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Leos Janácek: Kátia Kabanová
Karita Mattila (Kátia), Oleg Bryjak (Dikoj), Miroslav Dvorský (Boris), Dalia Schaechter (Kabanicha), Guy de Mey (Tichon), Gordon Gietz (Kudrjáš), Natascha Petrinsky (Varvara), Marco Moncloa (Kuligin), Itxaro Mentxaka (Glaša), María José Suárez (Fekluša), Chorus and Orchestra of the Teatro Real, Chorus and Symphonic Orchestra of Madrid, Jirí Bĕlohlávek (Conductor), Peter Burian (Choir Master), Robert Carsen (Director), Robert Carsen & Peter van Praet (Lighting Designers), Patrick Kinmonth (Sets and Costume Designer), François Roussillon and Toni Hajal (Television Directors)
A stage production of The Flanders Opera
Filmed at the Madrid Teatro Real (December 2008) – 108’ (Bonus supplement: 24’)
fra Musica Ref #: FRA003 (distributed by harmonia mundi) – Blu Ray DVD – 16/9 Anamorphic – Dolby digital stereo/DTS 5.1 – Booklet in Spanish, English, French, German and Italian – Subtitles available in Spanish, English, French, German and Italian

Those familiar with Teatro Real’s 2008 Fidelio or The Met’s 2007 Eugene Onegin will see trademark Robert Carsen surfacing once again in this Flanders Opera production of Kátia Kabanová. This time the Volga River is extracted abstractly covering the entire stage. On it appears a series of wooden planks, cleverly arranged by a corp of identically dressed “Kátias” to transmogrify each scene. It is visually stunning. The objective is a minimal landscape of water as the predominate theme (a representative continuum of birth, life and death), allowing a fortified accent on Leoš Janácek’s music to support the ensuing psychological turmoil.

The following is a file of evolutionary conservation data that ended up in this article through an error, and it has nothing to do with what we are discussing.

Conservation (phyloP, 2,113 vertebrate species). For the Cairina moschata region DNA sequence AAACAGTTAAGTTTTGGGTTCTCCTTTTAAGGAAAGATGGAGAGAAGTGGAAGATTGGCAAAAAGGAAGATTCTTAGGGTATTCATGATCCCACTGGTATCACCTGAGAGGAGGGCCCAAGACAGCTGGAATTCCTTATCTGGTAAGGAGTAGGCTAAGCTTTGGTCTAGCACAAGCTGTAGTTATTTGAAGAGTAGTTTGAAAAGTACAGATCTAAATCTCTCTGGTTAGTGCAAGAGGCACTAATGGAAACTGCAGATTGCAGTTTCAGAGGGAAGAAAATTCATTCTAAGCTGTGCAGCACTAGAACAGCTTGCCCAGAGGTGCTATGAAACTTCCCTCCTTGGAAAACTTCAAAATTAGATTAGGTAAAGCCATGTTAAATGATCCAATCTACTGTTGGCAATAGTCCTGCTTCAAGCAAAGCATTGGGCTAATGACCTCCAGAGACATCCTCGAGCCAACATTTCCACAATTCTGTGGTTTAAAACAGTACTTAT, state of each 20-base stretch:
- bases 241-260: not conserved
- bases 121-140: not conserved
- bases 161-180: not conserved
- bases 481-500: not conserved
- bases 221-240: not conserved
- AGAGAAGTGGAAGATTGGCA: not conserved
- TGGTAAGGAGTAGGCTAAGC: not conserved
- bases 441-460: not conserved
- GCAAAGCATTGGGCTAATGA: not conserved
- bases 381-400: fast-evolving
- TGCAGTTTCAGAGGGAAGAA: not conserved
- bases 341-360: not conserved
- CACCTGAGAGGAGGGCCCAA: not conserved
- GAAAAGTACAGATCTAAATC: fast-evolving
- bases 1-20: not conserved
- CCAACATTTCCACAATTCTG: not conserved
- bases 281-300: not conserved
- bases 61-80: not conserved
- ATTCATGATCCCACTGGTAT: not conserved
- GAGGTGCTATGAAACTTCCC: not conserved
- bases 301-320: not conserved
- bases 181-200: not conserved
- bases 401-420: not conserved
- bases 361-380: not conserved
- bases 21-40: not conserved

Robert Carsen teams up with Peter van Praet in lighting to distill the drama and inconspicuously meld the acts together without interruption. Likewise, the forever changing prism of earthy grays and blues that dominate the sky and water coalesce beautifully with Patrick Kinmouth’s somber yet appropriate 1930s style clothing.

On stage, Finnish native Karita Mattila delivers a captivating portrayal of Kátia, deeply drawing herself into the woman’s troubled soul; we’re mesmerized by her internal torment and moral struggle. The remaining actors serve as a stalwart anchor: from Dalia Schaechter’s petulant Kabanicha, to the naiveté of Natascha Petrinsky as Varvara to Miroslav Dvorský’s cantankerous Boris. Each of the cast member’s voices are comfortably situated within Janácek’s notes which allows for intensified character development.

In Kátia Kabanová, Janácek calls for specific instruments to convey an object or mood, and the Symphonic Orchestra of Madrid masters the score with punctuated excellence. Conductor Jirí Bĕlohlávek’s Czech roots lie close to the composer’s homeland, yielding greater intimacy with the opera and add more heft.

A 24 minute supplement immediately follows featuring interviews with Robert Carsen and Jirí Bĕlohlávek. The extended clip provides historical insights into Kátia Kabanová and their intended interpretation.

Once again, François Roussillon and Associates demonstrate meticulous attention to detail. This multi-layered Kátia Kabanová will keep you riveted to your chair from start to finish. Intelligently crafted, this production is a five star.

Christie Grimstad




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